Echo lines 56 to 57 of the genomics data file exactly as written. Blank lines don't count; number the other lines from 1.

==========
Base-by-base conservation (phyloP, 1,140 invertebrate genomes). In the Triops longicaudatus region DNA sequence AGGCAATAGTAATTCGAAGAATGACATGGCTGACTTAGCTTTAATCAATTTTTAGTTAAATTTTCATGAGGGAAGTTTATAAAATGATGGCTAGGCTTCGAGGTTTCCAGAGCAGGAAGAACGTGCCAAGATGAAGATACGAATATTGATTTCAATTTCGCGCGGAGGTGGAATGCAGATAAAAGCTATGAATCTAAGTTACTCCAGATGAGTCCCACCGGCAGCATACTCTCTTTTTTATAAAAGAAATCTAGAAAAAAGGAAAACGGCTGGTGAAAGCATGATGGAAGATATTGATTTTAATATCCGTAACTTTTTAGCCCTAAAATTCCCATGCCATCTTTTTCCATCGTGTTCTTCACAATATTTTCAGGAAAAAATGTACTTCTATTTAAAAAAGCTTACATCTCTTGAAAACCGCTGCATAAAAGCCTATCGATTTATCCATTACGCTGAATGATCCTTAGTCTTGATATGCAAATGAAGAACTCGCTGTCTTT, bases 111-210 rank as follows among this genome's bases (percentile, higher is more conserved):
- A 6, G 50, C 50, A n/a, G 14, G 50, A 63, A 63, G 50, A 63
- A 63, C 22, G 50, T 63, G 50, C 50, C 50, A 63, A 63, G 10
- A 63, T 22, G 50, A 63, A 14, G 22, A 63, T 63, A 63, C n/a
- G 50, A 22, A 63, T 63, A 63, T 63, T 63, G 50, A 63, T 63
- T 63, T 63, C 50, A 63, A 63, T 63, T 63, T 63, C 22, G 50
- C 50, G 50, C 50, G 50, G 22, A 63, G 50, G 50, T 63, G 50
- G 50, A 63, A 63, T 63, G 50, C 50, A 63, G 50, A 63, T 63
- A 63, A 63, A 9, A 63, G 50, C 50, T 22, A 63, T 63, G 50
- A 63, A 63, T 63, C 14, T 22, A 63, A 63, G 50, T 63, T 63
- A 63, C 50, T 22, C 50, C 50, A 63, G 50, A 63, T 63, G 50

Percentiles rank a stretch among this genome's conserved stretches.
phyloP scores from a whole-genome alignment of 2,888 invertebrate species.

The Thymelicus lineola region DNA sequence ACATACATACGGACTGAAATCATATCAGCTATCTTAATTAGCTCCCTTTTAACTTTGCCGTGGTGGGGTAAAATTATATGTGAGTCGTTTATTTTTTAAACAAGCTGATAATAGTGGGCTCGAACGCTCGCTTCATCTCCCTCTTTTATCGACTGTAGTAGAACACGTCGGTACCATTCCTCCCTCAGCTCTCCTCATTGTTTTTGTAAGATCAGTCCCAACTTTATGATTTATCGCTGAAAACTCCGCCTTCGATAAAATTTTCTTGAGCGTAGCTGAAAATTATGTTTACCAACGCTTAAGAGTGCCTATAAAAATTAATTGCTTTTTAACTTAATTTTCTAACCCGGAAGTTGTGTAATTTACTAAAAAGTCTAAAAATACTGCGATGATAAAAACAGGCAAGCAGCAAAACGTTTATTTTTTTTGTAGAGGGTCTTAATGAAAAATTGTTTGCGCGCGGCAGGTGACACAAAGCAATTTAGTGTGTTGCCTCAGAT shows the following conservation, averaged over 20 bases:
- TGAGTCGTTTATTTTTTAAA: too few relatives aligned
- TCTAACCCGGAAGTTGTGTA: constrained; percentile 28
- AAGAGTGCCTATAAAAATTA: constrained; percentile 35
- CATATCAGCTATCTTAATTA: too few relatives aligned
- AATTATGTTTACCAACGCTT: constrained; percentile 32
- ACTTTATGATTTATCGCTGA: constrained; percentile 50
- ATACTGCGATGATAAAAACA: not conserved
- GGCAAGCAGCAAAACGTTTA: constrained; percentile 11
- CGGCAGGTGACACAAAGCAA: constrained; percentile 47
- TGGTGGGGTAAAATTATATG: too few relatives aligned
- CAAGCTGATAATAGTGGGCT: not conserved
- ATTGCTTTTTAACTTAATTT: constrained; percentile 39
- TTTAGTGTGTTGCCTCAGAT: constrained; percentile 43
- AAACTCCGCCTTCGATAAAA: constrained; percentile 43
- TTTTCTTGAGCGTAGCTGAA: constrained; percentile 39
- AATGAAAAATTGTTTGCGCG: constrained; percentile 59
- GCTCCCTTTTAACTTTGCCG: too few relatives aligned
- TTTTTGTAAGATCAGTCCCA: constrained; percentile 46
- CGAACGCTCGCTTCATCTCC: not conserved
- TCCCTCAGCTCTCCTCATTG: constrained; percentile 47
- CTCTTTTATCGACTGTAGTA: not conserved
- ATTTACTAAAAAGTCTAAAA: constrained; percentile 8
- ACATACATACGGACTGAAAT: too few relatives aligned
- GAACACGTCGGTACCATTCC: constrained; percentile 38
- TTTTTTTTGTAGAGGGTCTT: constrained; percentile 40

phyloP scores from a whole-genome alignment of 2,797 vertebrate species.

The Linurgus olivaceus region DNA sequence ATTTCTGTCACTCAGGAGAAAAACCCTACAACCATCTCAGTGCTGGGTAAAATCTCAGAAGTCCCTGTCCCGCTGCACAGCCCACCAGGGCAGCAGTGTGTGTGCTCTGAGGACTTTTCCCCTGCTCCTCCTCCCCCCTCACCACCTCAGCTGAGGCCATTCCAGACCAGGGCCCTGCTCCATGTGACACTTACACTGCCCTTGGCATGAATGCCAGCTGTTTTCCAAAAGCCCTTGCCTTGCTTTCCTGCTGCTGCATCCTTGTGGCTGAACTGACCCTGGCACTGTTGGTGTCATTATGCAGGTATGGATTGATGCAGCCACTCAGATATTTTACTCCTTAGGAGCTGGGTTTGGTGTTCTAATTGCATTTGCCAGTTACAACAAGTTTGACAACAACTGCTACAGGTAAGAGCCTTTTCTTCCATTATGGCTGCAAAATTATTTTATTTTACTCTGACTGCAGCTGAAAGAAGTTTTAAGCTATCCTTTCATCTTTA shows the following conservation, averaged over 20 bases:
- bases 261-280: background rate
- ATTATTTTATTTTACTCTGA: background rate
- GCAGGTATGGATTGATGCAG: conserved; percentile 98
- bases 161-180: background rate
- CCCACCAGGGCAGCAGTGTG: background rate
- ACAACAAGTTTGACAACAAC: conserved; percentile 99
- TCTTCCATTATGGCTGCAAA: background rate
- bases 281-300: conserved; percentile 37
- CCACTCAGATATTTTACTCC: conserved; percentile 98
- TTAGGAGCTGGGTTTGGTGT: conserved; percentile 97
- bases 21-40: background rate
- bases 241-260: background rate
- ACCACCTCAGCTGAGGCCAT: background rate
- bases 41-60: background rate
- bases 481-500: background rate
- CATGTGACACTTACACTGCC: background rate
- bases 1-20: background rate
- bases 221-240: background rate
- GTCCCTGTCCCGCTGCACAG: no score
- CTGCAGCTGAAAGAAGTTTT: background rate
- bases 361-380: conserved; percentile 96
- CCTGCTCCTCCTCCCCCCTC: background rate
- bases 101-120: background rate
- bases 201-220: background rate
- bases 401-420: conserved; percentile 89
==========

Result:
- bases 481-500: background rate
- CATGTGACACTTACACTGCC: background rate